Heavy Temple have been quietly putting out quality doom for a few years now. Their latest four-track EP, Chassit, hearkens back to the 1970s, back when Black Sabbath were making waves with their incredible use of the blues scale played to a darker tone. Chassit features a lot of the same ingredients, but High Priestess NightHawk’s vocals have the tendency to wail more than Ozzy’s. Like Sabbath, Chassit is full of fuzzy, brilliantly dirty blues riffs, and it never gets too complicated. It’s easy to get along with and hugely enjoyable.
Outside of the opening track ‘Key and Bone’, a song that is far too slow to begin, Chassit’s four tracks never feel too long, even ‘Pink Glass’ which weighs in at a fairly whopping 8:41. Indeed, ‘Pink Glass’ is the best on the record, with one of the best riffs I’ve heard in a while chugging along over the chorus. Despite the darkness of the doom sound, Chassit remains a fun, enjoyable record thanks to the excellent riffs throughout. Each track is built on a classic-sounding heavy blues riff. It’s simple stuff, but when executed as well as it is here, this kind of music is great fun.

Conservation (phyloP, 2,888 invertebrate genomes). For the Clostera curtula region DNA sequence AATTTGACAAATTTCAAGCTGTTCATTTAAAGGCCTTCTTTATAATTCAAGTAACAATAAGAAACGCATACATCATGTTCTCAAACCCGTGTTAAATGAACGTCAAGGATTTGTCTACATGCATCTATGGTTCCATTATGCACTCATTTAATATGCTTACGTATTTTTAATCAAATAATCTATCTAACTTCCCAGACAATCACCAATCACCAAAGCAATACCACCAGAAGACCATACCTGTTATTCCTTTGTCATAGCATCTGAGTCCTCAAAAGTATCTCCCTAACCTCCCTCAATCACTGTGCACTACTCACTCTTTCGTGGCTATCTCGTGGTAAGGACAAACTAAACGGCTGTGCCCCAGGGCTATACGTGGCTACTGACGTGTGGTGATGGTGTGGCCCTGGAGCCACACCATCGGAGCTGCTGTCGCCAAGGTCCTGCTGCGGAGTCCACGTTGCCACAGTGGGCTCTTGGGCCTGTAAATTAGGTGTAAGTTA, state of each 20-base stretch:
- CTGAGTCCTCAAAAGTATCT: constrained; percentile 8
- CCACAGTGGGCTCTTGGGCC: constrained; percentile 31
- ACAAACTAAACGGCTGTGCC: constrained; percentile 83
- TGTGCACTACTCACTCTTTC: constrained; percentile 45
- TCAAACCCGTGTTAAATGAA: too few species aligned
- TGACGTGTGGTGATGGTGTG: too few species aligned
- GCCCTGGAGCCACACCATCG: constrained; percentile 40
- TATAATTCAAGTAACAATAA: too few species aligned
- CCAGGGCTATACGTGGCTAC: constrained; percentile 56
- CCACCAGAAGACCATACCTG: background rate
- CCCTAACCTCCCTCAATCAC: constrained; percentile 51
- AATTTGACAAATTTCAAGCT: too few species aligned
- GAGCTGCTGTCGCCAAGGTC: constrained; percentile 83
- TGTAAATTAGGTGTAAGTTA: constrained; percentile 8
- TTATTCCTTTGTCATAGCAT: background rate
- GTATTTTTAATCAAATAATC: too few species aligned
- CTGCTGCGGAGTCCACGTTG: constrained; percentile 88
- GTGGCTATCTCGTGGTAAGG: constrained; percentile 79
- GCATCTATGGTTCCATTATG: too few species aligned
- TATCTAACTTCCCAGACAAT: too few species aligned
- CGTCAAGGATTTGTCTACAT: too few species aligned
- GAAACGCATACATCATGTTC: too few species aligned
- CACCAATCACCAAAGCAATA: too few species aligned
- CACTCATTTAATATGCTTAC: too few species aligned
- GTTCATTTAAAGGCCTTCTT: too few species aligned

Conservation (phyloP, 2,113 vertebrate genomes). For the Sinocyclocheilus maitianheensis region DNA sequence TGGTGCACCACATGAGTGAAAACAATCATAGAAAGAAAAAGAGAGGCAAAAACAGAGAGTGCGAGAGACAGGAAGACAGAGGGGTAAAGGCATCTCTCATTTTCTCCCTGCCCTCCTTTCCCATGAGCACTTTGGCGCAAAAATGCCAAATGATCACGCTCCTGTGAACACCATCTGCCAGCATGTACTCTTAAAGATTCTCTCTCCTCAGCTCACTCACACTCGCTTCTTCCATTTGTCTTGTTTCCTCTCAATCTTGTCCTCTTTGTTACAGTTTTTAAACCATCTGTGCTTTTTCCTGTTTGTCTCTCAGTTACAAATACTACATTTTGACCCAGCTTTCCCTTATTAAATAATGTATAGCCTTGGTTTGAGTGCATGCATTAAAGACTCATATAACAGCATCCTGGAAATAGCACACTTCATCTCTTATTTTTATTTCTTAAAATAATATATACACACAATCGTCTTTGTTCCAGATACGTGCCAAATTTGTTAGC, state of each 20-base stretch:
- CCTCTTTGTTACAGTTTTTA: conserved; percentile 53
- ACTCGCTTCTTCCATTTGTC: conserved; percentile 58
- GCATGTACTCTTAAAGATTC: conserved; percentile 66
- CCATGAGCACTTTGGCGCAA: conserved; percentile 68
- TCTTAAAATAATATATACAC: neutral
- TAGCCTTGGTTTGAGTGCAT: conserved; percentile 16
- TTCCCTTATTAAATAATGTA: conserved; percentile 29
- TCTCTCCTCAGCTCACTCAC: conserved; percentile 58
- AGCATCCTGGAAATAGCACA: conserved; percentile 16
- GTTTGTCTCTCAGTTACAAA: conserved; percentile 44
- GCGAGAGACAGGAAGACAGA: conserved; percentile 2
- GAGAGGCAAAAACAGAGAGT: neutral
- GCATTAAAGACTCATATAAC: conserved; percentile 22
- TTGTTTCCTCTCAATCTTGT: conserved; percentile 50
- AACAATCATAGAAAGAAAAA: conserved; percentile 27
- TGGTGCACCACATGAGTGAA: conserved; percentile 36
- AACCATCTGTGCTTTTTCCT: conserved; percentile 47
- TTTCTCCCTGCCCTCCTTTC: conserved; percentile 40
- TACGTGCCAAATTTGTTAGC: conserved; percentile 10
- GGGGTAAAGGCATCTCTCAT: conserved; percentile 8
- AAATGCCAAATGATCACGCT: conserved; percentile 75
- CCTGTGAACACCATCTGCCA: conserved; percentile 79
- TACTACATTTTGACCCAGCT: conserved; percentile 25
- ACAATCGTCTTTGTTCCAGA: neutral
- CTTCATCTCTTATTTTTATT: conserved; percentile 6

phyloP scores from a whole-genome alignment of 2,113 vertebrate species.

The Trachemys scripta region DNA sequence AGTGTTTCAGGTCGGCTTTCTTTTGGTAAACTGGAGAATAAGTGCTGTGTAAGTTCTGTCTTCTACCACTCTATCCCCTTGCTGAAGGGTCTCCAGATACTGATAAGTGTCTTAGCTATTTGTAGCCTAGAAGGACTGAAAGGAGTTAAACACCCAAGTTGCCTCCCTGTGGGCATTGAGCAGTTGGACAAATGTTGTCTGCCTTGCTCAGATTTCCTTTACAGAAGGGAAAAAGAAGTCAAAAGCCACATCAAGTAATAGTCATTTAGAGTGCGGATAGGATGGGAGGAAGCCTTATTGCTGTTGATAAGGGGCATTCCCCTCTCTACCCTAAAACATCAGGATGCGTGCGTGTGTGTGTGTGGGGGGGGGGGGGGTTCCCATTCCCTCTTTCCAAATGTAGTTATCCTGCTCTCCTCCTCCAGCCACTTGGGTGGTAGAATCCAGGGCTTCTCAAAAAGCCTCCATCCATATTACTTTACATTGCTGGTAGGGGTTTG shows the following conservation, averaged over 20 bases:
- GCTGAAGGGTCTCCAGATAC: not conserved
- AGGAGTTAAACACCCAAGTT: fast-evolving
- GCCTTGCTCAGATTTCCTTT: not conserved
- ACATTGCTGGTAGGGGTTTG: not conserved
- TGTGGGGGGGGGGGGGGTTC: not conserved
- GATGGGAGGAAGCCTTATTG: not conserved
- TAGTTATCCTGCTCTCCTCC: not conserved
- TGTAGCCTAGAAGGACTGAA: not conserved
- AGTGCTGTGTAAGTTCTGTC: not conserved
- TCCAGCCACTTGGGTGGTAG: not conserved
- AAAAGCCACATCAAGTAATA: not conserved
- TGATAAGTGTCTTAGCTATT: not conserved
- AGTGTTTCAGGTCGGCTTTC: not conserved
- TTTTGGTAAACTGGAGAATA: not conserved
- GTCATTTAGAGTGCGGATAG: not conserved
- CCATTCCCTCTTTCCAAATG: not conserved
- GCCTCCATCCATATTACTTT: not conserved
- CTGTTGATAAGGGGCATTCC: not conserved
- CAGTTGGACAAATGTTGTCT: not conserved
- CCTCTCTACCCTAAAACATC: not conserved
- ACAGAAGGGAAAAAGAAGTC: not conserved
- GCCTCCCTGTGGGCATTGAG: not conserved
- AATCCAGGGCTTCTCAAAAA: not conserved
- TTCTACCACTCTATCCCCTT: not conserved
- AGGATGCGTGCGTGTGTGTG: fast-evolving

Some may find that the balance of music to singing to be a tad disappointing however. High Priestess NightHawk’s vocals are excellent. At times you’ll be wishing that more attention was paid to this element of the band’s sound. This is felt the strongest in the brilliantly titled ‘In the Court of the Bastard King’. The music is great, the riff is good fun, and it all flows well, but there are long stretches of the track without NightHawk’s cracking vocals. Their absence lets the music do the talking – and it’s quite the linguist – but there is always the feeling that more vocals could have been employed to further round out the record, because they are just as good as the music behind them.
Chassit feels like a throwback record, not bothered with all this screaming, breakdowns or blast-beats malarkey. It’s slow, fuzzy and dark. Heavy Temple sound like they have been plucked from the 1970s, and this comes with all the good, and unfortunately all of the bad. I really enjoyed the record’s fuzzy sound, but the mixing leans a little too heavily on the bass. Even turned up loud the album sounds too muffled, and too low on overall clarity.
The fun dirty riffs are a great complement to High Priestess NightHawk’s fantastic vocals. Sludgy, slow and dirty; this is a record for fans of classic sounding doom. It’s slow to start, but the dark sounds of Chassit will stick in your mind long after the album ends.. I cannot really fault Heavy Temple’s Chassit: it’s really rather good.